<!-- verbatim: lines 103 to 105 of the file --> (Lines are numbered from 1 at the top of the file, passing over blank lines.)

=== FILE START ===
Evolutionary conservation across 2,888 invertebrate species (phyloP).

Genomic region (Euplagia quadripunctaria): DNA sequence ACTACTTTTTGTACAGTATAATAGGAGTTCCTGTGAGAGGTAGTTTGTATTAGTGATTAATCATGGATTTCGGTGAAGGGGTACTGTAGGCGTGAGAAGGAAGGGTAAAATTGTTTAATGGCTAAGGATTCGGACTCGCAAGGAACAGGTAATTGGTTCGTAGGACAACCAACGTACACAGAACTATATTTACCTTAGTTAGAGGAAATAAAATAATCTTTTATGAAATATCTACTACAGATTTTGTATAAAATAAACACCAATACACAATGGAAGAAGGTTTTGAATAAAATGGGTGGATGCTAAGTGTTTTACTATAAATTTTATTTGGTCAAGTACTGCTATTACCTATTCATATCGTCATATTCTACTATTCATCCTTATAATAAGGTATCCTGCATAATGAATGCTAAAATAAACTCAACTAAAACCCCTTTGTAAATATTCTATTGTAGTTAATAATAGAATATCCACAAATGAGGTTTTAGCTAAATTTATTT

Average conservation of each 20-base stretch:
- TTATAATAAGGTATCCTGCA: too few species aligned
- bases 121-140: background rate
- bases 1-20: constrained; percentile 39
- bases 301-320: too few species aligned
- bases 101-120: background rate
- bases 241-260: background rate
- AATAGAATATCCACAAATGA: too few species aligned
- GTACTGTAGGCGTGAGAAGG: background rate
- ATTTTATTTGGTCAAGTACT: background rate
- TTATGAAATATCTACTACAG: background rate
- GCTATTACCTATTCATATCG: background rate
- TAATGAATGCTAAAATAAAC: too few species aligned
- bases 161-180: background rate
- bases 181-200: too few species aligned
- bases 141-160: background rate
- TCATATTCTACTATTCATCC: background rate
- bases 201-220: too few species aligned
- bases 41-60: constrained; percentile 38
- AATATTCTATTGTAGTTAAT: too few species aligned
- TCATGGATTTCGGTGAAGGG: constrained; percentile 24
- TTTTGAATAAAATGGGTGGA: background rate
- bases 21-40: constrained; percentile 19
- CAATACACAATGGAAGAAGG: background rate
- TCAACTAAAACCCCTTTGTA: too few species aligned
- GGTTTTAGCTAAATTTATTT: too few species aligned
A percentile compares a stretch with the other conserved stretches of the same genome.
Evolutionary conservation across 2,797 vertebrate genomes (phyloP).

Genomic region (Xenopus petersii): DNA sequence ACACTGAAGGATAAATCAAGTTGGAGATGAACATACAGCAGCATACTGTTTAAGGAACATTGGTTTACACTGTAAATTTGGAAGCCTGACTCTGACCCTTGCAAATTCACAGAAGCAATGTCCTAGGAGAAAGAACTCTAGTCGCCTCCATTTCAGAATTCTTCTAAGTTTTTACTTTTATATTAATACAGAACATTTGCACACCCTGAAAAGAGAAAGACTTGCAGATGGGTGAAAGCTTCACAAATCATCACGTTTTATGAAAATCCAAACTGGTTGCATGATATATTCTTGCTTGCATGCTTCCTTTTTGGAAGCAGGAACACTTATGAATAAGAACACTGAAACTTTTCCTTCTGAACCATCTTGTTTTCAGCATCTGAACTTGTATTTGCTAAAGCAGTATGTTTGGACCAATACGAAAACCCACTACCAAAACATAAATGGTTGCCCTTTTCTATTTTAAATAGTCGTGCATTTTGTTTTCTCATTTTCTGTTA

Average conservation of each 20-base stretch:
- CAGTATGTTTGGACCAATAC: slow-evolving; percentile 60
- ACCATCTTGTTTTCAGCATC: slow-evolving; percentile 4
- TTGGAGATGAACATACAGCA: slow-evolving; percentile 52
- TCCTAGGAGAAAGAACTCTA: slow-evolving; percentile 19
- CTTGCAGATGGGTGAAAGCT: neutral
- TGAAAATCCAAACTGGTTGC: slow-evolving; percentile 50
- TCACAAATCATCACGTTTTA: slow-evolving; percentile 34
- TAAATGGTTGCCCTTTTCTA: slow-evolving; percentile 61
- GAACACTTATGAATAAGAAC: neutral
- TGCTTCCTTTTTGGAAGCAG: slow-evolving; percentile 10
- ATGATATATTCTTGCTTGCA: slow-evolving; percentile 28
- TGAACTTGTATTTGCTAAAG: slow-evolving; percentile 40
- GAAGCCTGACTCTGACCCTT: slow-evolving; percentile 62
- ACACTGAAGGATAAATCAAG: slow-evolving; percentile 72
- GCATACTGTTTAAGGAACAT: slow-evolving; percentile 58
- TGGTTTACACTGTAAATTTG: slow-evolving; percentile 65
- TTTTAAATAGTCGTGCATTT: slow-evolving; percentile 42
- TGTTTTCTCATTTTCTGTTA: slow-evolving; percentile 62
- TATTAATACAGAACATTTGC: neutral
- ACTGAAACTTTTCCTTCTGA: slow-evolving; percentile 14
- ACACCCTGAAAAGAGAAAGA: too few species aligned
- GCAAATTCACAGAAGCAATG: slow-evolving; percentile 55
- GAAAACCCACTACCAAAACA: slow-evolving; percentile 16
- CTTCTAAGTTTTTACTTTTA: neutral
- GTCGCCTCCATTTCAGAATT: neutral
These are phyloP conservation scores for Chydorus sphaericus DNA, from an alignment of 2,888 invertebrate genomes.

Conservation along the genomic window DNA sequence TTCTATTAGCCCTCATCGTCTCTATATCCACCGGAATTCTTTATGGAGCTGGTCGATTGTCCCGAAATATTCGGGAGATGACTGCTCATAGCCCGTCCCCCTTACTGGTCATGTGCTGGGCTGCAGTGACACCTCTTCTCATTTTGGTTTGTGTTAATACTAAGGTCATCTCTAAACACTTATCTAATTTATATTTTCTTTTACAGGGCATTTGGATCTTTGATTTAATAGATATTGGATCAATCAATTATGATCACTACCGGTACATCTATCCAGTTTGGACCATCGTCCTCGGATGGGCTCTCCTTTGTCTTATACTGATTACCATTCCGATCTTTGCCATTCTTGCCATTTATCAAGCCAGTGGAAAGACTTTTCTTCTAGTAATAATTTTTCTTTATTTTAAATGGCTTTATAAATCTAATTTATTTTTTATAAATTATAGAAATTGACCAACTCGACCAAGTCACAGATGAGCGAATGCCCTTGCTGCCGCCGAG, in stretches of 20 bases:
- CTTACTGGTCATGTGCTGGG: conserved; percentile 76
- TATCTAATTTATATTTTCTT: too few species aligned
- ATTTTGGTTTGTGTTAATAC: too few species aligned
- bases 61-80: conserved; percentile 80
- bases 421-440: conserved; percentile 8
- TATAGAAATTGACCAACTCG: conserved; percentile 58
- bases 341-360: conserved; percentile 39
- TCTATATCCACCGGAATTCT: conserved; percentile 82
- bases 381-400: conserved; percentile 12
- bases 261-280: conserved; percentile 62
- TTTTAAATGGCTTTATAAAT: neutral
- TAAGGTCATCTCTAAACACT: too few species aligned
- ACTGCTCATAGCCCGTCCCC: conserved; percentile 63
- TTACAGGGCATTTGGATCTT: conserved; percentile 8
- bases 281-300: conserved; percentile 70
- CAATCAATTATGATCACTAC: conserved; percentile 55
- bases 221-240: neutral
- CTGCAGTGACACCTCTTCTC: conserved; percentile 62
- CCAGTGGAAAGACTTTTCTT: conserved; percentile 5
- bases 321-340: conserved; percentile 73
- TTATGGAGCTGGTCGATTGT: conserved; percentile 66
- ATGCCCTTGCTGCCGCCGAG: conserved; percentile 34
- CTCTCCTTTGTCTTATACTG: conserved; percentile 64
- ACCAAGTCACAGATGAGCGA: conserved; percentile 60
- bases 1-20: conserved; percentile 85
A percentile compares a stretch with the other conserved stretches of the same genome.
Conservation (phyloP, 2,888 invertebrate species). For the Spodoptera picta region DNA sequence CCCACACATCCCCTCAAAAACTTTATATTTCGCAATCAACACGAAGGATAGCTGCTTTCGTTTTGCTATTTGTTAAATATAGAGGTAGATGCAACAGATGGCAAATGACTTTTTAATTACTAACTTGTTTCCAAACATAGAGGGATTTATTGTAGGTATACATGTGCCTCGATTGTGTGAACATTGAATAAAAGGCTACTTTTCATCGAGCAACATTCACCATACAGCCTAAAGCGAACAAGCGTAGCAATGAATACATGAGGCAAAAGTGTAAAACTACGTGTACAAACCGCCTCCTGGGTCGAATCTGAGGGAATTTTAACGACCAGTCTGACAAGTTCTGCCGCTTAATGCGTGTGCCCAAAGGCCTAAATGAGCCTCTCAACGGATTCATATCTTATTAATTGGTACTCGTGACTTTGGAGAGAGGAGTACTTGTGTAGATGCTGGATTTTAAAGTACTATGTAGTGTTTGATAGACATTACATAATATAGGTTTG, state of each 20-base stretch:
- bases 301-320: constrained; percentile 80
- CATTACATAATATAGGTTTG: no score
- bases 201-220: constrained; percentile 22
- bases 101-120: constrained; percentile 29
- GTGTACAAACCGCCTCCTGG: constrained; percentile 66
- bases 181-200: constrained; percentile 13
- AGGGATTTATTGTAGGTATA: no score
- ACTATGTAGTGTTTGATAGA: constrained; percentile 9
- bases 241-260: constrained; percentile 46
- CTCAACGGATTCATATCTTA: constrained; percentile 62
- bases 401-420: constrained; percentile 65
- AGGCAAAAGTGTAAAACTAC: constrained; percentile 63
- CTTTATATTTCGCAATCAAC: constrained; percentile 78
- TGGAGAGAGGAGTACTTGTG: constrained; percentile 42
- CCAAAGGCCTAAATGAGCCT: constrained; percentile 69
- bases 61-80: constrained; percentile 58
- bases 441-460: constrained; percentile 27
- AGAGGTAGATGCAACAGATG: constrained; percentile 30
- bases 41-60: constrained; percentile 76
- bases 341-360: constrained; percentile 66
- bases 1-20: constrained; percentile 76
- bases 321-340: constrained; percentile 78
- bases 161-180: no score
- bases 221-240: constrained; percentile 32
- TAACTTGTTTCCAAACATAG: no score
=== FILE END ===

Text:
- bases 441-460: constrained; percentile 27
- AGAGGTAGATGCAACAGATG: constrained; percentile 30
- bases 41-60: constrained; percentile 76